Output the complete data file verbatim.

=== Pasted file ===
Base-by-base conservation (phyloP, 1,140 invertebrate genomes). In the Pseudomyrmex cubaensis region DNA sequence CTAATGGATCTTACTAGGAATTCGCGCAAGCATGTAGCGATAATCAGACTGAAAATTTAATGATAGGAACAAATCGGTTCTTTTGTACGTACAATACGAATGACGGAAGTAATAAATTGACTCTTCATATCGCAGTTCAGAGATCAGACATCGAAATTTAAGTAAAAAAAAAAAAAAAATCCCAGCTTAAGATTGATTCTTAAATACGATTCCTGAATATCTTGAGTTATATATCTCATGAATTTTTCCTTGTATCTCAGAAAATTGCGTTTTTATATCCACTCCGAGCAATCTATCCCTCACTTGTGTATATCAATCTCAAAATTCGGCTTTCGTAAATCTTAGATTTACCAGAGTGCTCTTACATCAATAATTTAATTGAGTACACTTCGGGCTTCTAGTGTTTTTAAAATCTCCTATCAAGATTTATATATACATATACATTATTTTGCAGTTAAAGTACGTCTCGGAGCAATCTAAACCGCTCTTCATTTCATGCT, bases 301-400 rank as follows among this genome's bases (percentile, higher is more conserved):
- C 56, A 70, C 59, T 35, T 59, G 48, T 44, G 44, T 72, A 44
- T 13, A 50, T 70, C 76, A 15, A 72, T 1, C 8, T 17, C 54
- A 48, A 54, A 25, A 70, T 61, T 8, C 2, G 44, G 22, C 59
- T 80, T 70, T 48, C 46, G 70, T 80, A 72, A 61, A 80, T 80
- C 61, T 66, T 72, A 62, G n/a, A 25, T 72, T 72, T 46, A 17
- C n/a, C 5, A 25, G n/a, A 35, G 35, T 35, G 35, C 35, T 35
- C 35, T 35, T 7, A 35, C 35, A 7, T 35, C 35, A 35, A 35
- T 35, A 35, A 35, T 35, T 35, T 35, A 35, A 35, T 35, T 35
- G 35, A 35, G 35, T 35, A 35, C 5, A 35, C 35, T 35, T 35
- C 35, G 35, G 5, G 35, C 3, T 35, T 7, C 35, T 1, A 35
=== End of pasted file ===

Base-by-base conservation (phyloP, 1,140 invertebrate genomes). In the Pseudomyrmex cubaensis region DNA sequence CTAATGGATCTTACTAGGAATTCGCGCAAGCATGTAGCGATAATCAGACTGAAAATTTAATGATAGGAACAAATCGGTTCTTTTGTACGTACAATACGAATGACGGAAGTAATAAATTGACTCTTCATATCGCAGTTCAGAGATCAGACATCGAAATTTAAGTAAAAAAAAAAAAAAAATCCCAGCTTAAGATTGATTCTTAAATACGATTCCTGAATATCTTGAGTTATATATCTCATGAATTTTTCCTTGTATCTCAGAAAATTGCGTTTTTATATCCACTCCGAGCAATCTATCCCTCACTTGTGTATATCAATCTCAAAATTCGGCTTTCGTAAATCTTAGATTTACCAGAGTGCTCTTACATCAATAATTTAATTGAGTACACTTCGGGCTTCTAGTGTTTTTAAAATCTCCTATCAAGATTTATATATACATATACATTATTTTGCAGTTAAAGTACGTCTCGGAGCAATCTAAACCGCTCTTCATTTCATGCT, bases 301-400 rank as follows among this genome's bases (percentile, higher is more conserved):
- C 56, A 70, C 59, T 35, T 59, G 48, T 44, G 44, T 72, A 44
- T 13, A 50, T 70, C 76, A 15, A 72, T 1, C 8, T 17, C 54
- A 48, A 54, A 25, A 70, T 61, T 8, C 2, G 44, G 22, C 59
- T 80, T 70, T 48, C 46, G 70, T 80, A 72, A 61, A 80, T 80
- C 61, T 66, T 72, A 62, G n/a, A 25, T 72, T 72, T 46, A 17
- C n/a, C 5, A 25, G n/a, A 35, G 35, T 35, G 35, C 35, T 35
- C 35, T 35, T 7, A 35, C 35, A 7, T 35, C 35, A 35, A 35
- T 35, A 35, A 35, T 35, T 35, T 35, A 35, A 35, T 35, T 35
- G 35, A 35, G 35, T 35, A 35, C 5, A 35, C 35, T 35, T 35
- C 35, G 35, G 5, G 35, C 3, T 35, T 7, C 35, T 1, A 35